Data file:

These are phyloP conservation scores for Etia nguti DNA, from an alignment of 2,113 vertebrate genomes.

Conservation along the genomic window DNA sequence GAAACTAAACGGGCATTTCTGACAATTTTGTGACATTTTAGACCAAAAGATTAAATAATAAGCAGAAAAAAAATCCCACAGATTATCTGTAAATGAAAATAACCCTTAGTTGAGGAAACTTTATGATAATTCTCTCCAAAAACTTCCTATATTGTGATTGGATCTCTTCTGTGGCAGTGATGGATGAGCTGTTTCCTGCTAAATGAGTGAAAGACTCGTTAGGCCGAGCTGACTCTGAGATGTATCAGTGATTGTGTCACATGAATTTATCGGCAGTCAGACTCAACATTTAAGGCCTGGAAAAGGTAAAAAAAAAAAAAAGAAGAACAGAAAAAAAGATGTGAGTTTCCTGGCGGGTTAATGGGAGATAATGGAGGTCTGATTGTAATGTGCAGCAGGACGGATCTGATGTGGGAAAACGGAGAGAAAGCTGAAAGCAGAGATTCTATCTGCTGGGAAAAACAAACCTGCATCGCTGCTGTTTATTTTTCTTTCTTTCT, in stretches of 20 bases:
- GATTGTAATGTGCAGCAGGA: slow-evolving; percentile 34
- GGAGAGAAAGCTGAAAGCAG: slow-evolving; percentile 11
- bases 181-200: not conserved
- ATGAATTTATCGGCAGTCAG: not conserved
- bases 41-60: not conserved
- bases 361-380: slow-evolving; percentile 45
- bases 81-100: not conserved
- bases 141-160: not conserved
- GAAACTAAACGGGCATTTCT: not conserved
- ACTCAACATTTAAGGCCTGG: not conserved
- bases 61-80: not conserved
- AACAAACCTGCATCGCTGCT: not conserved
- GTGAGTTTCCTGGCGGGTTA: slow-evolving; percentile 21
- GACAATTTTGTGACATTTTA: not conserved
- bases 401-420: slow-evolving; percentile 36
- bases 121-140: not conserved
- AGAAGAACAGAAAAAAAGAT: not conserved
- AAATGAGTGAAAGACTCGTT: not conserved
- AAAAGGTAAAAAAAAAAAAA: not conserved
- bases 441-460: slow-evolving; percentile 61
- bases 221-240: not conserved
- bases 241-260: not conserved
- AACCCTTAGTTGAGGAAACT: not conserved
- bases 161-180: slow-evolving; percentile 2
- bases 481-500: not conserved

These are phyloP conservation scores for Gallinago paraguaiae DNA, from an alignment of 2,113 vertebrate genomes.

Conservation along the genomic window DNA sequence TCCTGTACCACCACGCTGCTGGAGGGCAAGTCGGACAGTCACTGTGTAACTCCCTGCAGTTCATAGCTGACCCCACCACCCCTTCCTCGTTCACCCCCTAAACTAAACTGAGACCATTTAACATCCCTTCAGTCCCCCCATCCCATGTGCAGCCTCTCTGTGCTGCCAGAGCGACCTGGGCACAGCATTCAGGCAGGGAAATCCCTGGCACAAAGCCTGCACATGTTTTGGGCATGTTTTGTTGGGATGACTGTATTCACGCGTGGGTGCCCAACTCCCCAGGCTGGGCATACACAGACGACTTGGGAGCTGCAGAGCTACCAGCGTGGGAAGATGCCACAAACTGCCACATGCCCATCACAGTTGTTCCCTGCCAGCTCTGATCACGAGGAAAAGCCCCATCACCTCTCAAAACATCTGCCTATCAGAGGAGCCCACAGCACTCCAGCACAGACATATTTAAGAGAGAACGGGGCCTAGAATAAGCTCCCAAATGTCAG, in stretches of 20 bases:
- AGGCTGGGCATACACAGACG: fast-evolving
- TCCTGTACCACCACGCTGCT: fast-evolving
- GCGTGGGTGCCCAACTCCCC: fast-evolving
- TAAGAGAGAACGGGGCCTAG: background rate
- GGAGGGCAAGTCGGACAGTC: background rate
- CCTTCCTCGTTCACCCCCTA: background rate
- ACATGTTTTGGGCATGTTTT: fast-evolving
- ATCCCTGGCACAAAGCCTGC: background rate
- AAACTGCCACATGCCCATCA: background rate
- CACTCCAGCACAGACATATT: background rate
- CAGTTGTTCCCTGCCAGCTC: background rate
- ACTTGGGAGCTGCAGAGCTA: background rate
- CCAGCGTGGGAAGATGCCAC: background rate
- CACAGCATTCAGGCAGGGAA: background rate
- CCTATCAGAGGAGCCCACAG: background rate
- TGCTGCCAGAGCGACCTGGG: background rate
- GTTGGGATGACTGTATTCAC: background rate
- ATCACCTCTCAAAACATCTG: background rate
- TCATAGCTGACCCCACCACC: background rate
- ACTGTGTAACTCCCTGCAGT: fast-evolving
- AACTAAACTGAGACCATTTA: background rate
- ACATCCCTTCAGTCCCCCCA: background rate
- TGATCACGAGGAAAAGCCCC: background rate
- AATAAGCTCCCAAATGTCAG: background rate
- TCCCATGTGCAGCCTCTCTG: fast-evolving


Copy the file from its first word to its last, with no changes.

These are phyloP conservation scores for Etia nguti DNA, from an alignment of 2,113 vertebrate genomes.

Conservation along the genomic window DNA sequence GAAACTAAACGGGCATTTCTGACAATTTTGTGACATTTTAGACCAAAAGATTAAATAATAAGCAGAAAAAAAATCCCACAGATTATCTGTAAATGAAAATAACCCTTAGTTGAGGAAACTTTATGATAATTCTCTCCAAAAACTTCCTATATTGTGATTGGATCTCTTCTGTGGCAGTGATGGATGAGCTGTTTCCTGCTAAATGAGTGAAAGACTCGTTAGGCCGAGCTGACTCTGAGATGTATCAGTGATTGTGTCACATGAATTTATCGGCAGTCAGACTCAACATTTAAGGCCTGGAAAAGGTAAAAAAAAAAAAAAGAAGAACAGAAAAAAAGATGTGAGTTTCCTGGCGGGTTAATGGGAGATAATGGAGGTCTGATTGTAATGTGCAGCAGGACGGATCTGATGTGGGAAAACGGAGAGAAAGCTGAAAGCAGAGATTCTATCTGCTGGGAAAAACAAACCTGCATCGCTGCTGTTTATTTTTCTTTCTTTCT, in stretches of 20 bases:
- GATTGTAATGTGCAGCAGGA: slow-evolving; percentile 34
- GGAGAGAAAGCTGAAAGCAG: slow-evolving; percentile 11
- bases 181-200: not conserved
- ATGAATTTATCGGCAGTCAG: not conserved
- bases 41-60: not conserved
- bases 361-380: slow-evolving; percentile 45
- bases 81-100: not conserved
- bases 141-160: not conserved
- GAAACTAAACGGGCATTTCT: not conserved
- ACTCAACATTTAAGGCCTGG: not conserved
- bases 61-80: not conserved
- AACAAACCTGCATCGCTGCT: not conserved
- GTGAGTTTCCTGGCGGGTTA: slow-evolving; percentile 21
- GACAATTTTGTGACATTTTA: not conserved
- bases 401-420: slow-evolving; percentile 36
- bases 121-140: not conserved
- AGAAGAACAGAAAAAAAGAT: not conserved
- AAATGAGTGAAAGACTCGTT: not conserved
- AAAAGGTAAAAAAAAAAAAA: not conserved
- bases 441-460: slow-evolving; percentile 61
- bases 221-240: not conserved
- bases 241-260: not conserved
- AACCCTTAGTTGAGGAAACT: not conserved
- bases 161-180: slow-evolving; percentile 2
- bases 481-500: not conserved

These are phyloP conservation scores for Gallinago paraguaiae DNA, from an alignment of 2,113 vertebrate genomes.

Conservation along the genomic window DNA sequence TCCTGTACCACCACGCTGCTGGAGGGCAAGTCGGACAGTCACTGTGTAACTCCCTGCAGTTCATAGCTGACCCCACCACCCCTTCCTCGTTCACCCCCTAAACTAAACTGAGACCATTTAACATCCCTTCAGTCCCCCCATCCCATGTGCAGCCTCTCTGTGCTGCCAGAGCGACCTGGGCACAGCATTCAGGCAGGGAAATCCCTGGCACAAAGCCTGCACATGTTTTGGGCATGTTTTGTTGGGATGACTGTATTCACGCGTGGGTGCCCAACTCCCCAGGCTGGGCATACACAGACGACTTGGGAGCTGCAGAGCTACCAGCGTGGGAAGATGCCACAAACTGCCACATGCCCATCACAGTTGTTCCCTGCCAGCTCTGATCACGAGGAAAAGCCCCATCACCTCTCAAAACATCTGCCTATCAGAGGAGCCCACAGCACTCCAGCACAGACATATTTAAGAGAGAACGGGGCCTAGAATAAGCTCCCAAATGTCAG, in stretches of 20 bases:
- AGGCTGGGCATACACAGACG: fast-evolving
- TCCTGTACCACCACGCTGCT: fast-evolving
- GCGTGGGTGCCCAACTCCCC: fast-evolving
- TAAGAGAGAACGGGGCCTAG: background rate
- GGAGGGCAAGTCGGACAGTC: background rate
- CCTTCCTCGTTCACCCCCTA: background rate
- ACATGTTTTGGGCATGTTTT: fast-evolving
- ATCCCTGGCACAAAGCCTGC: background rate
- AAACTGCCACATGCCCATCA: background rate
- CACTCCAGCACAGACATATT: background rate
- CAGTTGTTCCCTGCCAGCTC: background rate
- ACTTGGGAGCTGCAGAGCTA: background rate
- CCAGCGTGGGAAGATGCCAC: background rate
- CACAGCATTCAGGCAGGGAA: background rate
- CCTATCAGAGGAGCCCACAG: background rate
- TGCTGCCAGAGCGACCTGGG: background rate
- GTTGGGATGACTGTATTCAC: background rate
- ATCACCTCTCAAAACATCTG: background rate
- TCATAGCTGACCCCACCACC: background rate
- ACTGTGTAACTCCCTGCAGT: fast-evolving
- AACTAAACTGAGACCATTTA: background rate
- ACATCCCTTCAGTCCCCCCA: background rate
- TGATCACGAGGAAAAGCCCC: background rate
- AATAAGCTCCCAAATGTCAG: background rate
- TCCCATGTGCAGCCTCTCTG: fast-evolving